Standardised mortality is increased three-fold in a population-based sample of children and adolescents with type 1 diabetes

Authors

  • Michael Joseph O'Grady,

    1. Department of Endocrinology and Diabetes, Princess Margaret Hospital for Children, Perth, Western Australia, Australia
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  • Joanna Delaney,

    1. Department of Social Work, Princess Margaret Hospital for Children, Perth, Western Australia, Australia
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  • Timothy William Jones,

    1. Department of Endocrinology and Diabetes, Princess Margaret Hospital for Children, Perth, Western Australia, Australia
    2. Telethon Institute of Child Health Research, Centre for Child Health Research, University of Western Australia, Perth, Western Australia, Australia
    3. School of Paediatrics and Child Health, University of Western Australia, Nedlands, Western Australia, Australia
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  • Elizabeth Ann Davis

    Corresponding author
    1. Telethon Institute of Child Health Research, Centre for Child Health Research, University of Western Australia, Perth, Western Australia, Australia
    2. School of Paediatrics and Child Health, University of Western Australia, Nedlands, Western Australia, Australia
    • Department of Endocrinology and Diabetes, Princess Margaret Hospital for Children, Perth, Western Australia, Australia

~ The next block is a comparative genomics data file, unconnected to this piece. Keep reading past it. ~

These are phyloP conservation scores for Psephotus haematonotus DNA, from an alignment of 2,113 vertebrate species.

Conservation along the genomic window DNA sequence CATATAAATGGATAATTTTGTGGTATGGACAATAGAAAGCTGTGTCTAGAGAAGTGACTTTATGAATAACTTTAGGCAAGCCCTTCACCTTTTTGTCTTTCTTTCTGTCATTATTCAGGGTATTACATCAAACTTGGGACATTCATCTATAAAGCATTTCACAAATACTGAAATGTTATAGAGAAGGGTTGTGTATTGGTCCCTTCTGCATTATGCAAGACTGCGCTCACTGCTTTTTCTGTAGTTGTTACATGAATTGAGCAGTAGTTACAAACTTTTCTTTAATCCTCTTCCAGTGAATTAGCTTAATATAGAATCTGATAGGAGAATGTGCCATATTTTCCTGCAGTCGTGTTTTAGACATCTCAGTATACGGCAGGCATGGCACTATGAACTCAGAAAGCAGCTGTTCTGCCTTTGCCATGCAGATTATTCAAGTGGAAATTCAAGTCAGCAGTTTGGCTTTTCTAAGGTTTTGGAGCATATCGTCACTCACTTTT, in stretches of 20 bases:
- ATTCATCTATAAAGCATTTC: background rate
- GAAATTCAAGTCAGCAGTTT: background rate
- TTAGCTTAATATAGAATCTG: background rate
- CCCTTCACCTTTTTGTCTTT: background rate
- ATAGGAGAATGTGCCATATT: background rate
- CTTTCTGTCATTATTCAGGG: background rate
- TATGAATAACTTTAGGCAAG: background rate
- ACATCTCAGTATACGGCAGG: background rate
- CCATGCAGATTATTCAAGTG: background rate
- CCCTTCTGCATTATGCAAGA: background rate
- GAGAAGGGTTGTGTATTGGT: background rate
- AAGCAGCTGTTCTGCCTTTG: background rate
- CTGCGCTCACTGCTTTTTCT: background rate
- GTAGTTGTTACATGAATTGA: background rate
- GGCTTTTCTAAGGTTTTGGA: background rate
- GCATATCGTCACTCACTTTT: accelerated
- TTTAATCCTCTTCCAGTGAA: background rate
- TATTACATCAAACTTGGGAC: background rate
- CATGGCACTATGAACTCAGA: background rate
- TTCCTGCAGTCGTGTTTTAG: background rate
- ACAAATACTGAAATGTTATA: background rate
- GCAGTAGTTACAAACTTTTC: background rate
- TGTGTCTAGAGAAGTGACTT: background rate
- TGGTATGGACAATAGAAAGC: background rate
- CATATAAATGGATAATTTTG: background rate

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Corresponding author:

Dr Elizabeth Davis, Department of Endocrinology and Diabetes, Princess Margaret Hospital for Children, Roberts Road, Subiaco, Western Australia 6008,

Australia.

Tel: +61 8 9340 8090;

fax: +61 8 9340 8605;

e-mail: Elizabeth.Davis@health.wa.gov.au

Abstract

There are no type 1 diabetes (T1DM) mortality data on Australian children and limited contemporary data on their international counterparts. Fatalities in children and adolescents (1–17 yr) with T1DM were identified from the Western Australia Children's Diabetes Database between 1987–2011. Seventeen thousand four hundred and fifty-three patient-years of diabetes data were analysed and 13 deaths were confirmed (six male). The overall standardised mortality ratio was 3.1 [95% confidence interval (CI), 1.7–5.3] and was highest in the 10–14 yr age group, at 4.6 (95% CI, 1.5–10.8). Median age at death was 16.4 yr (range 5 to 17.8 yr), and median haemoglobin A1c at death was 10.5% (range 6.7 to >14). Cause of death was attributed to diabetes in 10 (77%) cases. Two patients were found ‘dead-in-bed’. All diabetes-related deaths in subjects with known T1DM occurred outside the hospital setting.

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